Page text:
Robopocalypse by Daniel H. Wilson
Published by Simon and Schuster UK, June 2012
ISBN: 978 0 85720 414 1
Robopocalypse is a techno-thriller whose title pretty much highlights what to expect.
Whilst borrowing heavily from SF tropes – the near-future zeitgeist of Michael Crichton, Cameron’s The Terminator franchise, or perhaps even D.F. Jones’ Colossus – this story of how humans created robots, were deemed unworthy by robot intelligence and eventually fought against their robot creations, is a fast-paced tale of endurance and survival.
The novel begins where normally it would end: the discovery of a ‘black box’ containing a summary of interviews, events and people from before and during the ‘Rob’ war, which has just finished. Each chapter then is an extract from these records as related by human soldier Cormac ‘Bright Boy’ Wallace – a transcript of videos, interviews, images or accounts from a variety of people who have experienced the events leading up to and during the war.
Lots of characters throughout, some better developed than others. Initially we have a variety of different stories assembled here to show the rise of the robots: Archos’s birth, an old Japanese man in love with a robot, a robot that goes amok in a frogurt shop, another who kills whilst working for the military in Afghanistan, others that were children’s toys that do something much more sinister, strange excavations in the Arctic.
The middle part of the book is about the effects of Zero Hour, the point at which super-computer Archos decided it could run things better independently, for the good of humans. We meet some of the previous characters, or their relatives, as the world comes to grips with a world run by mechanoids, who puny humans rather stupidly created and gave jobs to.
Lastly, the last two sections are about the war between humans and the leading of the human resistance against the Robs leading to a showdown in Alaska against Archos.
For a book with such a provocatively enthusiastic title and one that’s supposedly cutting edge science fiction, it is perhaps in the end rather mundane. It’s not a bad read, but nor is it a particularly original one.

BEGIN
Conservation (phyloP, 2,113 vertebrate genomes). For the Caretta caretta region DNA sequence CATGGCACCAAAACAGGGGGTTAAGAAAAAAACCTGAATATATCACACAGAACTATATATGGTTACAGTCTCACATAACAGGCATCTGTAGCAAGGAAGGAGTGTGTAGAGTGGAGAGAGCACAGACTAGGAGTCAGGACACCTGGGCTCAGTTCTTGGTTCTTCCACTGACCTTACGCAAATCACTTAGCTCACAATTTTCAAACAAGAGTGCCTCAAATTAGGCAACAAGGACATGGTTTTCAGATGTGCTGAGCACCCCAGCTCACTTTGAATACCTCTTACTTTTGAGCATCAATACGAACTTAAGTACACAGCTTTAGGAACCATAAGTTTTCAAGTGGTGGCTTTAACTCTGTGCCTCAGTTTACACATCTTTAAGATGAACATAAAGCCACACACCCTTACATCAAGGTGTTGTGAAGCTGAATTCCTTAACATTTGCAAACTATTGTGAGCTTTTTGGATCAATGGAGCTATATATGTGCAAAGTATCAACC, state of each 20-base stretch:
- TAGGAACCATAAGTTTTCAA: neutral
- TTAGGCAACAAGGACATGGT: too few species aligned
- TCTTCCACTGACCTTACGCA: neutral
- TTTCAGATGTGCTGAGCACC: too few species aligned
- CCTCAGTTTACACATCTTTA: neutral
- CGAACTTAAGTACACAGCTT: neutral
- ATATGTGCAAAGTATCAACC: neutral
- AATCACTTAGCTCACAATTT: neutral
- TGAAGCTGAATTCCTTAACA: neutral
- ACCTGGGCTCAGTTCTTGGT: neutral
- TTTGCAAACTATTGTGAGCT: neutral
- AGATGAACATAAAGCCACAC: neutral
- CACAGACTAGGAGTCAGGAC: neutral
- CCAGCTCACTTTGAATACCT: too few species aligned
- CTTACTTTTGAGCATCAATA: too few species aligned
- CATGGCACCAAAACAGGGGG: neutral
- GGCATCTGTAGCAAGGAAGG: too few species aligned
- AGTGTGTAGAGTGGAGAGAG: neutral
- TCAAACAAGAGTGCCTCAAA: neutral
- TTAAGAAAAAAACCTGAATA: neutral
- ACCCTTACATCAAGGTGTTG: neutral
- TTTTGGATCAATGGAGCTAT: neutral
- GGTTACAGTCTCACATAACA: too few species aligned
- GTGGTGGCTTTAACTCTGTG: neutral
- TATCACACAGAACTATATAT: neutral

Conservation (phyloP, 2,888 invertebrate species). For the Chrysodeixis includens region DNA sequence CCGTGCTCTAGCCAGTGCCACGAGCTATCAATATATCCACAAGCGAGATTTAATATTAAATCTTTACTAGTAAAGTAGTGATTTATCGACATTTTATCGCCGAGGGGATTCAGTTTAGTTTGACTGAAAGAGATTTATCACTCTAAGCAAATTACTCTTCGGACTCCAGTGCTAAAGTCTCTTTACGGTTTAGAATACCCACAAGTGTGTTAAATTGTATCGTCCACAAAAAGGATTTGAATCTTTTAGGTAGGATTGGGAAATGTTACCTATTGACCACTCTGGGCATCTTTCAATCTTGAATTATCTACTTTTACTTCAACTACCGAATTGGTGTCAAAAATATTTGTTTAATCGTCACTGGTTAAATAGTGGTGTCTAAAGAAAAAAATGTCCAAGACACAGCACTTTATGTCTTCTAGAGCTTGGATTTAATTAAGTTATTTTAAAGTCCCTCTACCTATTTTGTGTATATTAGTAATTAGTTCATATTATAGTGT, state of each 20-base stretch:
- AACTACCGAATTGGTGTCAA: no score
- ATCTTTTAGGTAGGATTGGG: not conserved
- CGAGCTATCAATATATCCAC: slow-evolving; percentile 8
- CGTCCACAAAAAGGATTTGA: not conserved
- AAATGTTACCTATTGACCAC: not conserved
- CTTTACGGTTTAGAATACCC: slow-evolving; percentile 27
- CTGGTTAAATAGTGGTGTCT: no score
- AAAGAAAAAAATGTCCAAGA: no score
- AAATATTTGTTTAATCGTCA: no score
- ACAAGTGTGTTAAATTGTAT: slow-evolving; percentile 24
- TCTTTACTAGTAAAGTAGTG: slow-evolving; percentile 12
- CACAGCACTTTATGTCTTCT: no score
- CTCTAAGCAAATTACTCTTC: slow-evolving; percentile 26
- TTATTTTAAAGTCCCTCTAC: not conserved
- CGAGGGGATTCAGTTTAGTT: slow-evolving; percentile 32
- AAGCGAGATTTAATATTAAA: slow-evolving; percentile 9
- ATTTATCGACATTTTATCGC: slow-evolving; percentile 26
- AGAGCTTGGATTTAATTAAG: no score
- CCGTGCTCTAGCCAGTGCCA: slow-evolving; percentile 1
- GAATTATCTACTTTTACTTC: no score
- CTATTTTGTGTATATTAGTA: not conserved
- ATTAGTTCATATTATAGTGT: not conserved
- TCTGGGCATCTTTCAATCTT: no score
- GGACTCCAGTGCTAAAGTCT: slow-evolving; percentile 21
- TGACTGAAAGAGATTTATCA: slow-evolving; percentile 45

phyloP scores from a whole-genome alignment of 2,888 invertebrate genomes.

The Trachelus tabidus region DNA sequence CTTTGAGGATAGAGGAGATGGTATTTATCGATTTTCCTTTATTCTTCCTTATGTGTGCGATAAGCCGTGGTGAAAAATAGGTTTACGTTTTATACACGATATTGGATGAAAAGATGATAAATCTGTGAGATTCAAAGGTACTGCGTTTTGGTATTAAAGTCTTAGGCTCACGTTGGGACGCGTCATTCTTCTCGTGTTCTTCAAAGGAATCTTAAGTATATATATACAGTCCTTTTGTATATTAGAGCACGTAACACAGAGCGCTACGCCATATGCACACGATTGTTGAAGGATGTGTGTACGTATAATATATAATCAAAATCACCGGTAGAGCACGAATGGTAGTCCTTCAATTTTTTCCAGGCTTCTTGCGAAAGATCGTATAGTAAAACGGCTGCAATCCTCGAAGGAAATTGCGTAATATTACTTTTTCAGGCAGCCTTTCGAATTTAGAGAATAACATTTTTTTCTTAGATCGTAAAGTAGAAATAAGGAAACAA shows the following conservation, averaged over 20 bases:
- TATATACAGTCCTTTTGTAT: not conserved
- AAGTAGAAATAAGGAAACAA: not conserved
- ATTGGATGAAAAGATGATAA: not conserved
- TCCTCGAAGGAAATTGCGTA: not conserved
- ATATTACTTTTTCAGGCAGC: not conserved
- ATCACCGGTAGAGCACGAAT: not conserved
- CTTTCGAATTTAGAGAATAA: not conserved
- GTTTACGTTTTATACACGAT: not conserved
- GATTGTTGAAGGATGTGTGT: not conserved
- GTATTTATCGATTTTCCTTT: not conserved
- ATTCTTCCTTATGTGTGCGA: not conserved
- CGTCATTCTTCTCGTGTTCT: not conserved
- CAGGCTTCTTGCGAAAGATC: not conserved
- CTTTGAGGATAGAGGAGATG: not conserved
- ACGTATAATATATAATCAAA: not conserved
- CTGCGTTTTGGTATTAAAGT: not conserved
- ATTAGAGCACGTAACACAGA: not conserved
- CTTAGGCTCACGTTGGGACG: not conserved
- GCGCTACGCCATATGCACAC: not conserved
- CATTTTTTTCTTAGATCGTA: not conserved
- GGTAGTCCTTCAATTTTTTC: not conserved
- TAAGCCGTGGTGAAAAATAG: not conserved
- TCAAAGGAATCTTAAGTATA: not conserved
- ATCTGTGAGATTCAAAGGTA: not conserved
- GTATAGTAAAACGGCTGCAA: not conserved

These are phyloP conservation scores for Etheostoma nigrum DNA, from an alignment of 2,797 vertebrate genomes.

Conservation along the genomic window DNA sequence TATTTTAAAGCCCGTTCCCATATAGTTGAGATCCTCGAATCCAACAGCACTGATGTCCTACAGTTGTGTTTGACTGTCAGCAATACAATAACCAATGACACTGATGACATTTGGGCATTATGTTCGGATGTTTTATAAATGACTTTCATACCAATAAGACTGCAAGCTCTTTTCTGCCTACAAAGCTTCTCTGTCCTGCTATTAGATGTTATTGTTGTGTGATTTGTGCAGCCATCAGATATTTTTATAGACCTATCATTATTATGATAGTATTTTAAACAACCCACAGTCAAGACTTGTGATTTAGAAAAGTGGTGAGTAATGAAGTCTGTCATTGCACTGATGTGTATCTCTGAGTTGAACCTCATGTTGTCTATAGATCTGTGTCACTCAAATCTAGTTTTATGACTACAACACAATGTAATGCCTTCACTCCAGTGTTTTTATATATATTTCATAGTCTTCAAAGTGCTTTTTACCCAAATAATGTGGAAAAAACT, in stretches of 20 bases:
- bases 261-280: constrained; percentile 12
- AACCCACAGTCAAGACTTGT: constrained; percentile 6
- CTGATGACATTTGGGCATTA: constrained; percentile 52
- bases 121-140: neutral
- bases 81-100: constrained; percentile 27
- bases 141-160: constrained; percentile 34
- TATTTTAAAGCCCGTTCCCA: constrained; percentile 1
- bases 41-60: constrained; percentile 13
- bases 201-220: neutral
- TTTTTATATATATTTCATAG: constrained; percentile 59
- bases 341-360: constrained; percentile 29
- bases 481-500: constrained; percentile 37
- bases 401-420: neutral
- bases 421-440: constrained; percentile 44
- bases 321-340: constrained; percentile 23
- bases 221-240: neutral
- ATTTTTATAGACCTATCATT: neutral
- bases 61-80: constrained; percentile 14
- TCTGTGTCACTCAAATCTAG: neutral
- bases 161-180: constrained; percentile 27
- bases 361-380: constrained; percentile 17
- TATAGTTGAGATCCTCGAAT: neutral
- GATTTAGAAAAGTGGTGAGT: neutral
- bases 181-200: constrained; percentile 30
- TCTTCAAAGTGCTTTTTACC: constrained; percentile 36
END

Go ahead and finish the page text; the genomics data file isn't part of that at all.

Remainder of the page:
Written by a robot programmer, it is as you might expect – enthusiastic, and efficient, yet in the end surprisingly unemotional and even rather clinical. Whilst the variety of the different points of view in each chapter is potentially interesting and the ideas in the novel are often great, there’s actually not a lot of depth behind the action, and the dialogue and narrative in particular generally leaves a lot to be desired in its banality and predictability, especially in the last sections where the book concentrates around the viewpoint of Wallace. I suspect many readers will balk at this aspect of the novel.
The way that the characters in the stories intertwine appears a little forced, though the situation is explained by Cormac Wallace’s selection of what information is available. There is an introduction and an ending from Wallace to each story. The overall impression is that of a series of stories linked together by an overarching timeframe. This was a writing technique very common in the 1950’s, when the stories were often published separately before being put together as a novel.
Perhaps the biggest problem I found with such a technique here is that there is little variation with each story. The style and tone of each tale are very similar, to the point of repetition. Consequently they tend to blend or even bland out, even when there is a mix between human and non-human narratives, which I’m not sure was their point.
In the end, it’s the sort of fast-paced, action-heavy, dialogue-clichéd story that reads like a novel based on a game or a movie outline. It has, perhaps not unexpectedly, drawn the attention of Steven Spielberg and is due in the cinema in April 2014.
Mark Yon, June 2012